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Blood. 1997 Dec 15;90(12):4933-7.

Incidence of TEL/AML1 fusion gene analyzed consecutively in children with acute lymphoblastic leukemia in relapse.

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  • 1Department of General Pediatrics, Hematology and Oncology, Children's University Hospital, Giessen, Germany.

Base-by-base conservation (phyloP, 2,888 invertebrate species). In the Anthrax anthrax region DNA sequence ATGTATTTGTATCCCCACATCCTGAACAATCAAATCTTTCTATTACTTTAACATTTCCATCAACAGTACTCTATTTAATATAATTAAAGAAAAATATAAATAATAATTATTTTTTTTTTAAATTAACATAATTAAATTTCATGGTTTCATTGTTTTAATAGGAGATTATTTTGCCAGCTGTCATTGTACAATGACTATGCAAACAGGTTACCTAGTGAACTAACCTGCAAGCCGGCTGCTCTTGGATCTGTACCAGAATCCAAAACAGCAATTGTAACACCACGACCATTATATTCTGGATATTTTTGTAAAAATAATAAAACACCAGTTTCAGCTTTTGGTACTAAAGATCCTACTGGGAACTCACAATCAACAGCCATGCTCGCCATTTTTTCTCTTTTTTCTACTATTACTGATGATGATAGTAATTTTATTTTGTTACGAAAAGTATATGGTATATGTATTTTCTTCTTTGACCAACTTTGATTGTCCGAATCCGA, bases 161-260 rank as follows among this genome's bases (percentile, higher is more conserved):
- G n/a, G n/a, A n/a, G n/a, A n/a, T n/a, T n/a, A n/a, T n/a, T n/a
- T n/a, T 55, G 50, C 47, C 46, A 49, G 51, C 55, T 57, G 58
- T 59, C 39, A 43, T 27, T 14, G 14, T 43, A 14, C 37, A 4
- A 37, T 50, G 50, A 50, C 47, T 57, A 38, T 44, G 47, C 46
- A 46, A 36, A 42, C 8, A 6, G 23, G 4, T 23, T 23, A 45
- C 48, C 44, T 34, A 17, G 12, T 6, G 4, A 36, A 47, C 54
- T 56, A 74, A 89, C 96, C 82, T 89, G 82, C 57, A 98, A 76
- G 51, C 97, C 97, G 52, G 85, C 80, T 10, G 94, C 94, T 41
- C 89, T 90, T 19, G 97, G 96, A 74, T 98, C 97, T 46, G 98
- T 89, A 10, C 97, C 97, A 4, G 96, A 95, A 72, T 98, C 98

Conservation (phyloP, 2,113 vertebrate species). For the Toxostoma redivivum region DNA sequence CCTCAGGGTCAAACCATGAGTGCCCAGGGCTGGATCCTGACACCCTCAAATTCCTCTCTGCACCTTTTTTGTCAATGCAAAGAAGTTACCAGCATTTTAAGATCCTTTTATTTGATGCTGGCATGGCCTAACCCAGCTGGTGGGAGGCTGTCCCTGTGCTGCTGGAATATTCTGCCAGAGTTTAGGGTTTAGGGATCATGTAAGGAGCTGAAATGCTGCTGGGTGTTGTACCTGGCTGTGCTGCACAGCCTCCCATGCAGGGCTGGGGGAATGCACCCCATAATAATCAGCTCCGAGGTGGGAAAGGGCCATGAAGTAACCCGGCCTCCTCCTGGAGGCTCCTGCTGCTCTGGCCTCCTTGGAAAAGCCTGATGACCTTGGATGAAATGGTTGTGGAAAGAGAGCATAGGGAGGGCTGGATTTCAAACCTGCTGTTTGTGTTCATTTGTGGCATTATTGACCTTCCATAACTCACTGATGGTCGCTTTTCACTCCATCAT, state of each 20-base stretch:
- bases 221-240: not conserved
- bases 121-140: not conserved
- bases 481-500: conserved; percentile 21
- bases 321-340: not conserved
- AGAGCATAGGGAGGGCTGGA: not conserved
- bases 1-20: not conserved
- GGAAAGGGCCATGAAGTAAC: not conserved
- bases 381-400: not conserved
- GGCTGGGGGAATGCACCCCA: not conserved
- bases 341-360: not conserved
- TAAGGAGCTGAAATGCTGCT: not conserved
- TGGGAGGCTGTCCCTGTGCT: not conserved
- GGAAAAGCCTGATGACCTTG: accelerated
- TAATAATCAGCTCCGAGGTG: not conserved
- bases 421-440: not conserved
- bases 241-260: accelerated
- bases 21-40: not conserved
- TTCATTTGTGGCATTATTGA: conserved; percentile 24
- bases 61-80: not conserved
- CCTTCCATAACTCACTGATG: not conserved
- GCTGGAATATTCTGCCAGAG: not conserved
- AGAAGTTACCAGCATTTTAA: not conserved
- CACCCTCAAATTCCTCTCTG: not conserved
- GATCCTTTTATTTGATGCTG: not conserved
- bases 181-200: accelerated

The translocation t(12; 21)(p13; q22) is difficult to detect by classic cytogenetics. However, using fluorescence in situ hybridization (FISH) and by screening for the TEL/AML1 rearrangement by the polymerase chain reaction (PCR), it has been demonstrated to be the most frequent known structural chromosomal abnormality in childhood acute lymphoblastic leukemia (ALL). It is closely correlated with a B-cell precursor (BCP) phenotype and is considered a favorable prognostic factor. However, little is known about the incidence of the translocation in relapsed patients and the duration of complete remission (CR) in children expressing the TEL/AML1 fusion gene. We therefore examined 49 bone marrow samples from children with ALL at first or second relapse that were consecutively mailed to our laboratory to test for the presence of t(12; 21) using reverse transcriptase (RT)-PCR. The TEL/AML1 rearrangement could be identified in nine of 44 (20%) of the patients, a result similar to the reported incidence at diagnosis. Most of the TEL/AML1-positive children showed no adverse clinical features at diagnosis (eg, white blood cell [WBC] count <100 x 10(9)/L or age <10 years), and regarding these data, there were no differences versus children who were negative for the fusion gene. However, the period of remission was about 1 year longer in children expressing TEL/AML1 (P = .046), and the majority of relapses in this group appeared late (<2 years after diagnosis). Our findings therefore reinforce the urgent need for further prospective studies with a long follow-up period to determine the true prognostic significance of t(12; 21) and to avoid premature changes of treatment strategies.

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